Roof boxes are relatively inexpensive and make carrying around your suitcases and gear fairly easy but they do have their drawbacks. If you’re simply taking suitcases with you, a roof box is likely just what you need; however, if you’re planning to take along numerous items for one reason or another, a trailer might better meet your needs. However, trailers also have advantages and disadvantages that should be considered.
What About Buying a Trailer?
Just as with roof boxes, if you’re planning to camp with a trailer, it is a good idea to keep in mind the advantages and disadvantages so that your packing needs will be met in the end. Obviously, the biggest advantage of choosing a trailer is its size. You can simply put a lot of gear, suitcases, and even bicycles into a trailer without worrying about running out of space.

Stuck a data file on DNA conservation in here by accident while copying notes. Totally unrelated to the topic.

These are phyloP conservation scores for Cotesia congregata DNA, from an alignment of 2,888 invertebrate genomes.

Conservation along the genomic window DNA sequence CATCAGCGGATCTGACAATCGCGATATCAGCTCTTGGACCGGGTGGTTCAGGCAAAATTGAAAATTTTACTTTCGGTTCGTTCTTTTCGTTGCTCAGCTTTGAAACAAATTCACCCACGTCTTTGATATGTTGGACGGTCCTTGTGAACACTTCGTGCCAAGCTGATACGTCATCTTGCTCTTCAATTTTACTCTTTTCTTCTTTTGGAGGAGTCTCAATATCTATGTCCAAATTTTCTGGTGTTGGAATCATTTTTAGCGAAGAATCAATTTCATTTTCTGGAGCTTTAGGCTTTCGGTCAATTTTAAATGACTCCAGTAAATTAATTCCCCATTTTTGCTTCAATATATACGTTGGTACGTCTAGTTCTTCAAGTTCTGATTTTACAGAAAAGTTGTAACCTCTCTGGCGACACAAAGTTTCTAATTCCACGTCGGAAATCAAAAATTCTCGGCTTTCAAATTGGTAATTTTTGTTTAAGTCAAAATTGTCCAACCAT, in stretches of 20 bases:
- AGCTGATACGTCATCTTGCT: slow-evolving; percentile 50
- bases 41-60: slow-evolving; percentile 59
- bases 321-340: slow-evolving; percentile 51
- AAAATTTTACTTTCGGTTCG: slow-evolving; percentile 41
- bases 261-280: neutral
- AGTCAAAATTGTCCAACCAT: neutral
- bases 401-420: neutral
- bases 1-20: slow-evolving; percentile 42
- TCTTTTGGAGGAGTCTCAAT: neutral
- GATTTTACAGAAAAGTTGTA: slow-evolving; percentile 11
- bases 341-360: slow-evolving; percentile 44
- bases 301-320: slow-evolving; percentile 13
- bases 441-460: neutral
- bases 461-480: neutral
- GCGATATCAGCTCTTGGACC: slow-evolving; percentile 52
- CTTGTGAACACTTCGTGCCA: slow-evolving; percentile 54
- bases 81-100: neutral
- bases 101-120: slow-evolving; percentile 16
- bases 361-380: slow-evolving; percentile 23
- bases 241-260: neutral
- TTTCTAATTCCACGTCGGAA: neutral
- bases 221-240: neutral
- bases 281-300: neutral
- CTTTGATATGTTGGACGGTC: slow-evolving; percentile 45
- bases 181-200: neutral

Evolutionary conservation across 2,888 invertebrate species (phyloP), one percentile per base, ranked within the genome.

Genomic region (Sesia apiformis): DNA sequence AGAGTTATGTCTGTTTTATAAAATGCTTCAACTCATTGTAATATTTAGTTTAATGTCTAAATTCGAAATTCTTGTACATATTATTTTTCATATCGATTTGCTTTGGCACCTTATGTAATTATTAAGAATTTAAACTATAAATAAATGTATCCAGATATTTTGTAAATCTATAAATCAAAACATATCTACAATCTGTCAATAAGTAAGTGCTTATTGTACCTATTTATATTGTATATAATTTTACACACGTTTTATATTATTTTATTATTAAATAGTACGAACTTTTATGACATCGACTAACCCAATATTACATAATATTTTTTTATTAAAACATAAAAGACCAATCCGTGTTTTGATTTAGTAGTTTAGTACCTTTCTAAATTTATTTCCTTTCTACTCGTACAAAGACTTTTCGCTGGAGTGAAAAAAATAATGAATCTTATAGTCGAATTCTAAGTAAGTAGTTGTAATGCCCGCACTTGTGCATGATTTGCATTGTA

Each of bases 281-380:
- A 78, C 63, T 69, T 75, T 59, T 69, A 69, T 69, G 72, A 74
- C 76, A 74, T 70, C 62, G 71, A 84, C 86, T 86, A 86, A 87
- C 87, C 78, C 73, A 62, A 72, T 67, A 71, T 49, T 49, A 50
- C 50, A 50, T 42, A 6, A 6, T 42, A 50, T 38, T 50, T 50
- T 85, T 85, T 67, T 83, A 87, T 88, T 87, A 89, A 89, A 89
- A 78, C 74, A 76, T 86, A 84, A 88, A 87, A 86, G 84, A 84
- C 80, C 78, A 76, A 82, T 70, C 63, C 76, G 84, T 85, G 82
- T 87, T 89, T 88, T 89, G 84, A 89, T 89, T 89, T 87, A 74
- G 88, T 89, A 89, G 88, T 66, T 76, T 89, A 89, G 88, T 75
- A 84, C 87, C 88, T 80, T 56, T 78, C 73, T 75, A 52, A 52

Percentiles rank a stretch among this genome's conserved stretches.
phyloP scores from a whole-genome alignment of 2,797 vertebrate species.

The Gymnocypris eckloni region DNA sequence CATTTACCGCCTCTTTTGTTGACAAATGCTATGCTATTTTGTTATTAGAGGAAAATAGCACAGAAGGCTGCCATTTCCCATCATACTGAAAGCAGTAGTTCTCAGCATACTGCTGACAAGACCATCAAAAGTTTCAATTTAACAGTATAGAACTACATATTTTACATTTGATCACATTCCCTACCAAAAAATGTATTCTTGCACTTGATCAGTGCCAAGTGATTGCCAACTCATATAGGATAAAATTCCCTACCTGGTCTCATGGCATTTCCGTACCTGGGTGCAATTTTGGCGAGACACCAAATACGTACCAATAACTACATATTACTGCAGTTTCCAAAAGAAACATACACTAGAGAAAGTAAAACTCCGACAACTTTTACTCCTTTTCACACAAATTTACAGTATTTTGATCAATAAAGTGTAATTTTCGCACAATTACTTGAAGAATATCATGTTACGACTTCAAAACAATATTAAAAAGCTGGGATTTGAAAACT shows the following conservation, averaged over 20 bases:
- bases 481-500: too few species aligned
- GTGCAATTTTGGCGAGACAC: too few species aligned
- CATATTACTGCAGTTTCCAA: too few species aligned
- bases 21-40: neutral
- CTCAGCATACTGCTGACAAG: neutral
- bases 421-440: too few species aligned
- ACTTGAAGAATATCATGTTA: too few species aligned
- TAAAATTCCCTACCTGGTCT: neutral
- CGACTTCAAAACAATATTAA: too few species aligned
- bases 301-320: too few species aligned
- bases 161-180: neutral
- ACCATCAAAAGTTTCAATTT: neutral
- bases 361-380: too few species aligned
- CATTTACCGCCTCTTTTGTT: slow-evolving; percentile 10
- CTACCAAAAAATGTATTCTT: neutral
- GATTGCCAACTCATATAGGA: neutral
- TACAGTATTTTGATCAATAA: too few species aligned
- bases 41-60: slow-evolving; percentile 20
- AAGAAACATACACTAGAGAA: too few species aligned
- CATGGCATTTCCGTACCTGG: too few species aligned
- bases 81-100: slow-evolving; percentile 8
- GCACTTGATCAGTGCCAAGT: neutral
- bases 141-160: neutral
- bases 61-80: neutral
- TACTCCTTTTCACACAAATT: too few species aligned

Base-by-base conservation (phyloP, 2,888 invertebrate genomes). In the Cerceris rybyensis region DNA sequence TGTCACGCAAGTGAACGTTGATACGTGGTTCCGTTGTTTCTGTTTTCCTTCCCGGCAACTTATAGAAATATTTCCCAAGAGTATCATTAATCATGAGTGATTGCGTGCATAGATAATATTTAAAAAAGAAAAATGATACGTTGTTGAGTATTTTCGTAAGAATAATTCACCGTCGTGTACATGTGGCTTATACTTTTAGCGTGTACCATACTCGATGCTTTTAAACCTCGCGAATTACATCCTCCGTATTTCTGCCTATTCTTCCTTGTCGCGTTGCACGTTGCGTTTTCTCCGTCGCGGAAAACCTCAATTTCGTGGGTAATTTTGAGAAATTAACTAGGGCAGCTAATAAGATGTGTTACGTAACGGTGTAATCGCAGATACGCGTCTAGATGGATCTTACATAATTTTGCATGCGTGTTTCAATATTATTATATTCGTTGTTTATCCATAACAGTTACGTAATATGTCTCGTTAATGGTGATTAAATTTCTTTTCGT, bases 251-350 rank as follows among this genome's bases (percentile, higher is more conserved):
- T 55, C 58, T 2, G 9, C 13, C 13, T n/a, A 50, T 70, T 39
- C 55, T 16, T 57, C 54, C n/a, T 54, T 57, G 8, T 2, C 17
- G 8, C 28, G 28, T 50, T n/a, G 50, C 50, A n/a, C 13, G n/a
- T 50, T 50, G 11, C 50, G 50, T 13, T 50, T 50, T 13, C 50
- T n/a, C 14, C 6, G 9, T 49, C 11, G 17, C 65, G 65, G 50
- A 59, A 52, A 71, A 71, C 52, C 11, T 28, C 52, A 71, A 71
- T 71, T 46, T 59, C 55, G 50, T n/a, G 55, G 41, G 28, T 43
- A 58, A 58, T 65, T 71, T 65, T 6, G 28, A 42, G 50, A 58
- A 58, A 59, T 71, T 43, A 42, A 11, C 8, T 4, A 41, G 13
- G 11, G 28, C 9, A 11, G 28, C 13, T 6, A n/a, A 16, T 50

And speaking of trailer space, you can even load up your trailer with your camping gear and store it in your driveway until you need it. This way, you can easily take off on your next getaway at the spur of the moment. Of course, you’ll need to store the trailer in a convenient spot but this is not a problem for most people. The point is that with a trailer, you can store a lot more items than you can in a rooftop carrier and you can also keep the items packed inside when it isn’t being used.
Another advantage of choosing a trailer over a rooftop carrier is the security. Many roof boxes come with locks and keys but many others do not. Trailers are always easy to lock up, making them a much better option when you have items inside that are especially valuable. Although there are no guarantees that someone won’t be successful at breaking into your trailer or roof box, the truth is that trailers overall are much easier to keep safe.